The symptoms are already appearing: Your stomach is in a knot; you're sweating; you don't want to eat; your mind won't stop racing. You've got a presentation to make tomorrow, and you have no idea how you're going to pull it off.
What's worse, you know next to nothing about that ubiquitous professional presentation tool, Microsoft PowerPoint.
No worries! We're here to help. Whether you've never loaded PowerPoint in your life or you're a casual twice-a-year PowerPoint user who forgets the basics between projects, this article has something for you.
First, we'll help you think about the structure of a presentation--because technology can't help you if you have the wrong game plan to begin with. Then we'll show you how to create basic slide shows, how to spiff them up so they keep the audience from falling asleep, and how to avoid common design errors.
A quick note: Our tips are geared toward PowerPoint 2000, but most of this advice will apply to the 97 edition, as well. When program functions differ between the two versions, we'll point that out.
Before You Start
You may already have an idea of what you want your presentation to look like. Good. But hold on to your laser pointer, because you need to plan a few details first. Jumping into design mode without planning your presentation's structure first is like traveling to an unknown country without a map or basic supplies. So here's a checklist you should consult before you embark on this visual safari:
- First things first: Are you absolutely sure you need a slide show? Often it's easier to get your point across by taking your clients (or colleagues) to lunch and discussing the issue at hand in a relaxed atmosphere.
Many people genuinely despise watching presentations, and the last thing you want to do is alienate your audience. If you're going to be making a pitch to potential clients, do the smart thing and ask them before the meeting if they have any objection to watching a slide show. If they don't object but ask you to make it brief, keep that point in mind when you build the presentation.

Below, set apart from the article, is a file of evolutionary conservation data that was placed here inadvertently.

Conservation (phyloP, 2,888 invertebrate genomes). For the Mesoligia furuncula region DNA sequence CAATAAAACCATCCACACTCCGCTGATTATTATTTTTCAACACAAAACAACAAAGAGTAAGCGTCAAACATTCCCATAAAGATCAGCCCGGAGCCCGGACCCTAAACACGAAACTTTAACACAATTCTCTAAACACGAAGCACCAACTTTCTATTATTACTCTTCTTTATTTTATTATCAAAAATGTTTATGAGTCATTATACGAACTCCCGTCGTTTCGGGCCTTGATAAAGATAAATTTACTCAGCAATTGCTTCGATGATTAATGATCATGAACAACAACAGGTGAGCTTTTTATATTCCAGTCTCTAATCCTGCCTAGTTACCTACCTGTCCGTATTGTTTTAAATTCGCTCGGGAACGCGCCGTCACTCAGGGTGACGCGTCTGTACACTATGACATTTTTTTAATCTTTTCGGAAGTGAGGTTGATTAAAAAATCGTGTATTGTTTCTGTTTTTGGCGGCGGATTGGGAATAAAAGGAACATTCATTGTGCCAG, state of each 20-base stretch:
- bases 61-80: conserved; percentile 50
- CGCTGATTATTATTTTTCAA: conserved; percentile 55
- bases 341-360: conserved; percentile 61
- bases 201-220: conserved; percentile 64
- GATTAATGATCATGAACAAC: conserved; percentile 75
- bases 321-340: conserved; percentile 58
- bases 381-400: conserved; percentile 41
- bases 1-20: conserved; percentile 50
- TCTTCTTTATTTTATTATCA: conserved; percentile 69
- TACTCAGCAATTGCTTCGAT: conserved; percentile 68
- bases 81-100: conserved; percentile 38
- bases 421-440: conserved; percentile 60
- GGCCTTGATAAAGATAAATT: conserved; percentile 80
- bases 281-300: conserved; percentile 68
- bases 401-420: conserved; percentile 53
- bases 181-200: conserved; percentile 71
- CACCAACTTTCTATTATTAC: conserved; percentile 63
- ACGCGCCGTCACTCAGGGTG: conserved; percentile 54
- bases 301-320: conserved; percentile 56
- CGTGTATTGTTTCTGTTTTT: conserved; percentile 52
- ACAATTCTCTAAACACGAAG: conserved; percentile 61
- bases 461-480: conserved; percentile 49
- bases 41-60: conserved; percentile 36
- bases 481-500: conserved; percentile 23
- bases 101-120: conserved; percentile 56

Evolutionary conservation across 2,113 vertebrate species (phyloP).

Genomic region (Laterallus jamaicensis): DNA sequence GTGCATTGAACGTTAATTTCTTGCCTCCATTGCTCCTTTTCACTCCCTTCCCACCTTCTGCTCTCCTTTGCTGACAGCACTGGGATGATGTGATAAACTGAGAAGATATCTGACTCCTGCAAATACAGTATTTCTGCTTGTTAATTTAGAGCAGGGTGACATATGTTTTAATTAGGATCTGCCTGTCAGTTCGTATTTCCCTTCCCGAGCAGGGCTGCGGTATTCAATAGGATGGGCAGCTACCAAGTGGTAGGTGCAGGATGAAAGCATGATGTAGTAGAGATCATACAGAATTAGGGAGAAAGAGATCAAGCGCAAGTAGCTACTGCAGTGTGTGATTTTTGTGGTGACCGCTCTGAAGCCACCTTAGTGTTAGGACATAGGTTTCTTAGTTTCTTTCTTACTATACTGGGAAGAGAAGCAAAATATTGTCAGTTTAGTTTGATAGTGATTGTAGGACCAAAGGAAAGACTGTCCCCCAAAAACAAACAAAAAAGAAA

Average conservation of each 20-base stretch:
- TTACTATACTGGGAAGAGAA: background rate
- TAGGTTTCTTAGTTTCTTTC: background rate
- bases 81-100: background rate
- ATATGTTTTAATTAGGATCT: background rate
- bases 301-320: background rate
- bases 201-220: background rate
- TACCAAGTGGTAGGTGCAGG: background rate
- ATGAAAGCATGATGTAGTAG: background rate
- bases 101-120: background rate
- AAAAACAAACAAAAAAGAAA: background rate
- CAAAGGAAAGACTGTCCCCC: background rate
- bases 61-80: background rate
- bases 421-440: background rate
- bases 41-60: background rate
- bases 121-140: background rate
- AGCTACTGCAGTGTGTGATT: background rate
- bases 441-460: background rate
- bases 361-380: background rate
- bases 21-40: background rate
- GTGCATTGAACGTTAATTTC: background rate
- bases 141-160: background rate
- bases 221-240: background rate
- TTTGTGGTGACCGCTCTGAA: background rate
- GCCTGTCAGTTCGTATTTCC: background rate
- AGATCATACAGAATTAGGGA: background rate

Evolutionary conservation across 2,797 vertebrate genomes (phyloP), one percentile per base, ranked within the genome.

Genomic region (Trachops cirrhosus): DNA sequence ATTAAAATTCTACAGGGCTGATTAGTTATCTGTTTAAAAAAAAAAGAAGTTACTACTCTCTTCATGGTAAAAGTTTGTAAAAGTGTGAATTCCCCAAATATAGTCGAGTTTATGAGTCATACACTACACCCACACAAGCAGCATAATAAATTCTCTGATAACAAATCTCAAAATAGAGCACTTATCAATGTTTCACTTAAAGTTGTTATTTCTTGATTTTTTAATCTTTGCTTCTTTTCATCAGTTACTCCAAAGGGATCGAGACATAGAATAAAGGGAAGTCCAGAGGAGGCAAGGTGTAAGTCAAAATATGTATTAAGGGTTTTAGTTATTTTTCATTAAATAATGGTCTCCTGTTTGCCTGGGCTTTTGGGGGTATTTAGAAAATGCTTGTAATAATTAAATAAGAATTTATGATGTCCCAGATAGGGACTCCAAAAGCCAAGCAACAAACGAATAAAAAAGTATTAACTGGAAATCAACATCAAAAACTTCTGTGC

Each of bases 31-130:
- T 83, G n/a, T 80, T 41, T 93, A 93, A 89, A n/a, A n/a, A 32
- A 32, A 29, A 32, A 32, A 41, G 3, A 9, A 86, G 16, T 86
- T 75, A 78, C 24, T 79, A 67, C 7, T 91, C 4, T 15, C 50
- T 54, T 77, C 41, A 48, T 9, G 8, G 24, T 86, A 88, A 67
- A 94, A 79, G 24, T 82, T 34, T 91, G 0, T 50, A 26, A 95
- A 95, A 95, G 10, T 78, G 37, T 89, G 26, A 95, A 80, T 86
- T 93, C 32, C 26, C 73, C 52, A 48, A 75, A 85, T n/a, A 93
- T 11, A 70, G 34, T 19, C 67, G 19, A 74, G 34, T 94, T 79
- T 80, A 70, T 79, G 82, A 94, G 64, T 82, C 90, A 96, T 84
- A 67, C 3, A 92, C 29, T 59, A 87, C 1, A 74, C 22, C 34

- Are you expecting a captive audience (such as a room full of conference attendees) or an interactive session, whereby each slide is likely to be interrupted with questions or comments? Since you probably have a target presentation length, sketch out a rough "storyboard" with this factor in mind. Try to plan for up to one minute per slide if your audience is going to be passive, and longer if you expect questions. For a 15-minute presentation, use no more than 15 slides; make it 10 or less if you're expecting to have a dialogue with the audience.
- Slides are just highlights of points you're trying to make. People won't read a lengthy report projected on screen. Remember to summarize important points on the slides, use charts and graphs as often as you can, and keep more verbose content on handouts or in e-mailed follow-ups.
- Are you planning to use specific graphics (such as a company logo) or charts? Have them ready--that is, on your hard disk--before you start.
- Think of your presentation environment. If you're going to have a projector (and the lights will be dimmed), the design rules will be different from when your audience is going to sit next to you, watching your tiny notebook display. Enter too much text on a slide displayed three feet away from your audience, and you'll be facing squinting, irritable readers. On the other hand, the same slide may be much more legible when projected.
- Avoid sound effects at all cost. The point of a presentation is to serve as a visual while you speak.
Your audience doesn't need the extra distraction.